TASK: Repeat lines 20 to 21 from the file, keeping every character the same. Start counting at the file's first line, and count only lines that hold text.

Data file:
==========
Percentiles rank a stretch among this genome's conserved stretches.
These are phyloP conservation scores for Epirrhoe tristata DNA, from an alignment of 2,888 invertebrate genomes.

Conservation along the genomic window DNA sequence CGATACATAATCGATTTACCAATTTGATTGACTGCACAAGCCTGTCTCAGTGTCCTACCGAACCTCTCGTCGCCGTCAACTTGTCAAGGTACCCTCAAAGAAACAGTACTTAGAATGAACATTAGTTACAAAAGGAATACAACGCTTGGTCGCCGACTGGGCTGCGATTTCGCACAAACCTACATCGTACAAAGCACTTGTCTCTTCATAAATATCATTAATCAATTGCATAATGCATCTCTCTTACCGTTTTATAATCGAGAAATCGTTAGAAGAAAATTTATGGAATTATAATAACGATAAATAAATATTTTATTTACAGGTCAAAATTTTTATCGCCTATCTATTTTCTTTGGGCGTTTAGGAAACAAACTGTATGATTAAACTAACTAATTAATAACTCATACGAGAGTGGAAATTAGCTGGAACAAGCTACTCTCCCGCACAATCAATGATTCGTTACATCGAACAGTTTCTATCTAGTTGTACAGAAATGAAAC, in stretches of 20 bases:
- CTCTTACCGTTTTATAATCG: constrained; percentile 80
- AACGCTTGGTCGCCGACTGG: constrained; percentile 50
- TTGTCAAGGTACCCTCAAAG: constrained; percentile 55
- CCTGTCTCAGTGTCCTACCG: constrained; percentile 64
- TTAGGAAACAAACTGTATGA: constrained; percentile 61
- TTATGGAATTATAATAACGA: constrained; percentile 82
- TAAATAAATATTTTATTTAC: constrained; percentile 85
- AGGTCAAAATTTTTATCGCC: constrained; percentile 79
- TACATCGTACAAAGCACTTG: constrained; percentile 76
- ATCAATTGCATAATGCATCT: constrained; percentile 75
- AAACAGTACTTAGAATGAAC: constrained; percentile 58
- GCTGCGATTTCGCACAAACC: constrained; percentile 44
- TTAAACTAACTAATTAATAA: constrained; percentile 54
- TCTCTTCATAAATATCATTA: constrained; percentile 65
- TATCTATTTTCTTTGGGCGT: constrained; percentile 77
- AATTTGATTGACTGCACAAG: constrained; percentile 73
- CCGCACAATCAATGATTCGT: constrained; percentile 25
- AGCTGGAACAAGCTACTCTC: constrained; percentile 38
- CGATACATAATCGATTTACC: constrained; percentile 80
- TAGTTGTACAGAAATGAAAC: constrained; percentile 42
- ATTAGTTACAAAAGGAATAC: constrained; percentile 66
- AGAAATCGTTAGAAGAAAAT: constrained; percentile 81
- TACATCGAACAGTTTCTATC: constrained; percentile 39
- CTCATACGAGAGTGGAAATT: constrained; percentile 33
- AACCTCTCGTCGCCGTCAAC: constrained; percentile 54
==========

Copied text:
- CCGCACAATCAATGATTCGT: constrained; percentile 25
- AGCTGGAACAAGCTACTCTC: constrained; percentile 38